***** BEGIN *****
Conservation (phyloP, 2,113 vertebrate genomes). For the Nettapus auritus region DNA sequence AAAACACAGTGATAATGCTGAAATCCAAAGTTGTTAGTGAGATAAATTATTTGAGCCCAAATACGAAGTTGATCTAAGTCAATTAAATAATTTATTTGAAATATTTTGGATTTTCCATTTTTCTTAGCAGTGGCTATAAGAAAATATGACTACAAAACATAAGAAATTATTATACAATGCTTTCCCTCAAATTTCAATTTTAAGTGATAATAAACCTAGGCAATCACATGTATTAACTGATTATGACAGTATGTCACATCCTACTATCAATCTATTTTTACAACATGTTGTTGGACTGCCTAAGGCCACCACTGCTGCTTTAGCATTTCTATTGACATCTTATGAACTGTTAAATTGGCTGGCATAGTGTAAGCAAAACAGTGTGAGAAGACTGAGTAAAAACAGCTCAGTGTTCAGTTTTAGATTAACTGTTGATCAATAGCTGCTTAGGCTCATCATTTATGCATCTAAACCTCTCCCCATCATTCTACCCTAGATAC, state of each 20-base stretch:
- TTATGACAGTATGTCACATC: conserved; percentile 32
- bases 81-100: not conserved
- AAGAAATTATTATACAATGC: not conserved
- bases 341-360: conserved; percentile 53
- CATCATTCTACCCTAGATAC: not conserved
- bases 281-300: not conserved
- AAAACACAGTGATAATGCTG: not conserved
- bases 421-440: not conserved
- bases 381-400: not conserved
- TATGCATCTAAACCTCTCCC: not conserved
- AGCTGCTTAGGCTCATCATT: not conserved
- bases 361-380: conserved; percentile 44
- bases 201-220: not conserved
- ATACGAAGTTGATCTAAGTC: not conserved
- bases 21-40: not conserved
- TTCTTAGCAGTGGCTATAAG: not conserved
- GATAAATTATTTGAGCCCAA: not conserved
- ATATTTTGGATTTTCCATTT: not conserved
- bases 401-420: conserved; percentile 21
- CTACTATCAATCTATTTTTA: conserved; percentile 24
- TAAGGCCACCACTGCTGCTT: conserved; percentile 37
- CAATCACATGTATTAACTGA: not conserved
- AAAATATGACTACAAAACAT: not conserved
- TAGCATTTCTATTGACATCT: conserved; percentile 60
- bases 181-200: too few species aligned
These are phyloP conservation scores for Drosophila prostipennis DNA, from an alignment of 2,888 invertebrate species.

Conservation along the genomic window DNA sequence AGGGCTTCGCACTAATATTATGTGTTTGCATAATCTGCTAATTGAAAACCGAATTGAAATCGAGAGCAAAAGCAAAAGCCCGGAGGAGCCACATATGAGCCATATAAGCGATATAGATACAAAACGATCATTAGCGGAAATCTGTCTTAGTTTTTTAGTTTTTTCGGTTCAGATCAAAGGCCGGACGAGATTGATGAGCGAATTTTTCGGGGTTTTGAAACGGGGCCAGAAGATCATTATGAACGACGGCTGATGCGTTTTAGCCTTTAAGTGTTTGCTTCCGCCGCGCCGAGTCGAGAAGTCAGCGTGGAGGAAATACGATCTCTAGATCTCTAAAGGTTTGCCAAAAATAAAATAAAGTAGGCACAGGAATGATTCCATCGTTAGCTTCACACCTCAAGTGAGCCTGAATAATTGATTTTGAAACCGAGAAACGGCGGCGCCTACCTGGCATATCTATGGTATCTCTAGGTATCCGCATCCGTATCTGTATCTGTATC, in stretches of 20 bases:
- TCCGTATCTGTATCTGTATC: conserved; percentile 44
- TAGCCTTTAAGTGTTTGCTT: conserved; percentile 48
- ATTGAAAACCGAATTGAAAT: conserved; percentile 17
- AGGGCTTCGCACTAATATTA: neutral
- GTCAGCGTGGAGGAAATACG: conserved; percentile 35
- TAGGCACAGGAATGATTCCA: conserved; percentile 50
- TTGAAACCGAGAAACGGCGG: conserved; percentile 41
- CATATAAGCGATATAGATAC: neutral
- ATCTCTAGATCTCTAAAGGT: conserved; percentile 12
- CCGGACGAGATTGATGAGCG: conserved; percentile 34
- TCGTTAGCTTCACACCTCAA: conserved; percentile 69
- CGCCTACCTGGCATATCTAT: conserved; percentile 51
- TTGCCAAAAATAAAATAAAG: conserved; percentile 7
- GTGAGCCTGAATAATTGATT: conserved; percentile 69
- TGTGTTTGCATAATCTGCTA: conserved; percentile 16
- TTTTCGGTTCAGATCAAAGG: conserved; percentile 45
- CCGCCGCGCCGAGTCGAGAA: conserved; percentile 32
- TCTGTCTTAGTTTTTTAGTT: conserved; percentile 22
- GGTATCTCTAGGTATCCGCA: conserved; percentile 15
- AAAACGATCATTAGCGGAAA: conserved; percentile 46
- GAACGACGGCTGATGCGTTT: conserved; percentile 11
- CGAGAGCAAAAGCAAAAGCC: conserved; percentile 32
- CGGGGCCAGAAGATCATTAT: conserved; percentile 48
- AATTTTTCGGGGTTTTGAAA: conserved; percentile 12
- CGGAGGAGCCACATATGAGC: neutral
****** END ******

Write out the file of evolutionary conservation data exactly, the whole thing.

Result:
Conservation (phyloP, 2,113 vertebrate genomes). For the Nettapus auritus region DNA sequence AAAACACAGTGATAATGCTGAAATCCAAAGTTGTTAGTGAGATAAATTATTTGAGCCCAAATACGAAGTTGATCTAAGTCAATTAAATAATTTATTTGAAATATTTTGGATTTTCCATTTTTCTTAGCAGTGGCTATAAGAAAATATGACTACAAAACATAAGAAATTATTATACAATGCTTTCCCTCAAATTTCAATTTTAAGTGATAATAAACCTAGGCAATCACATGTATTAACTGATTATGACAGTATGTCACATCCTACTATCAATCTATTTTTACAACATGTTGTTGGACTGCCTAAGGCCACCACTGCTGCTTTAGCATTTCTATTGACATCTTATGAACTGTTAAATTGGCTGGCATAGTGTAAGCAAAACAGTGTGAGAAGACTGAGTAAAAACAGCTCAGTGTTCAGTTTTAGATTAACTGTTGATCAATAGCTGCTTAGGCTCATCATTTATGCATCTAAACCTCTCCCCATCATTCTACCCTAGATAC, state of each 20-base stretch:
- TTATGACAGTATGTCACATC: conserved; percentile 32
- bases 81-100: not conserved
- AAGAAATTATTATACAATGC: not conserved
- bases 341-360: conserved; percentile 53
- CATCATTCTACCCTAGATAC: not conserved
- bases 281-300: not conserved
- AAAACACAGTGATAATGCTG: not conserved
- bases 421-440: not conserved
- bases 381-400: not conserved
- TATGCATCTAAACCTCTCCC: not conserved
- AGCTGCTTAGGCTCATCATT: not conserved
- bases 361-380: conserved; percentile 44
- bases 201-220: not conserved
- ATACGAAGTTGATCTAAGTC: not conserved
- bases 21-40: not conserved
- TTCTTAGCAGTGGCTATAAG: not conserved
- GATAAATTATTTGAGCCCAA: not conserved
- ATATTTTGGATTTTCCATTT: not conserved
- bases 401-420: conserved; percentile 21
- CTACTATCAATCTATTTTTA: conserved; percentile 24
- TAAGGCCACCACTGCTGCTT: conserved; percentile 37
- CAATCACATGTATTAACTGA: not conserved
- AAAATATGACTACAAAACAT: not conserved
- TAGCATTTCTATTGACATCT: conserved; percentile 60
- bases 181-200: too few species aligned
These are phyloP conservation scores for Drosophila prostipennis DNA, from an alignment of 2,888 invertebrate species.

Conservation along the genomic window DNA sequence AGGGCTTCGCACTAATATTATGTGTTTGCATAATCTGCTAATTGAAAACCGAATTGAAATCGAGAGCAAAAGCAAAAGCCCGGAGGAGCCACATATGAGCCATATAAGCGATATAGATACAAAACGATCATTAGCGGAAATCTGTCTTAGTTTTTTAGTTTTTTCGGTTCAGATCAAAGGCCGGACGAGATTGATGAGCGAATTTTTCGGGGTTTTGAAACGGGGCCAGAAGATCATTATGAACGACGGCTGATGCGTTTTAGCCTTTAAGTGTTTGCTTCCGCCGCGCCGAGTCGAGAAGTCAGCGTGGAGGAAATACGATCTCTAGATCTCTAAAGGTTTGCCAAAAATAAAATAAAGTAGGCACAGGAATGATTCCATCGTTAGCTTCACACCTCAAGTGAGCCTGAATAATTGATTTTGAAACCGAGAAACGGCGGCGCCTACCTGGCATATCTATGGTATCTCTAGGTATCCGCATCCGTATCTGTATCTGTATC, in stretches of 20 bases:
- TCCGTATCTGTATCTGTATC: conserved; percentile 44
- TAGCCTTTAAGTGTTTGCTT: conserved; percentile 48
- ATTGAAAACCGAATTGAAAT: conserved; percentile 17
- AGGGCTTCGCACTAATATTA: neutral
- GTCAGCGTGGAGGAAATACG: conserved; percentile 35
- TAGGCACAGGAATGATTCCA: conserved; percentile 50
- TTGAAACCGAGAAACGGCGG: conserved; percentile 41
- CATATAAGCGATATAGATAC: neutral
- ATCTCTAGATCTCTAAAGGT: conserved; percentile 12
- CCGGACGAGATTGATGAGCG: conserved; percentile 34
- TCGTTAGCTTCACACCTCAA: conserved; percentile 69
- CGCCTACCTGGCATATCTAT: conserved; percentile 51
- TTGCCAAAAATAAAATAAAG: conserved; percentile 7
- GTGAGCCTGAATAATTGATT: conserved; percentile 69
- TGTGTTTGCATAATCTGCTA: conserved; percentile 16
- TTTTCGGTTCAGATCAAAGG: conserved; percentile 45
- CCGCCGCGCCGAGTCGAGAA: conserved; percentile 32
- TCTGTCTTAGTTTTTTAGTT: conserved; percentile 22
- GGTATCTCTAGGTATCCGCA: conserved; percentile 15
- AAAACGATCATTAGCGGAAA: conserved; percentile 46
- GAACGACGGCTGATGCGTTT: conserved; percentile 11
- CGAGAGCAAAAGCAAAAGCC: conserved; percentile 32
- CGGGGCCAGAAGATCATTAT: conserved; percentile 48
- AATTTTTCGGGGTTTTGAAA: conserved; percentile 12
- CGGAGGAGCCACATATGAGC: neutral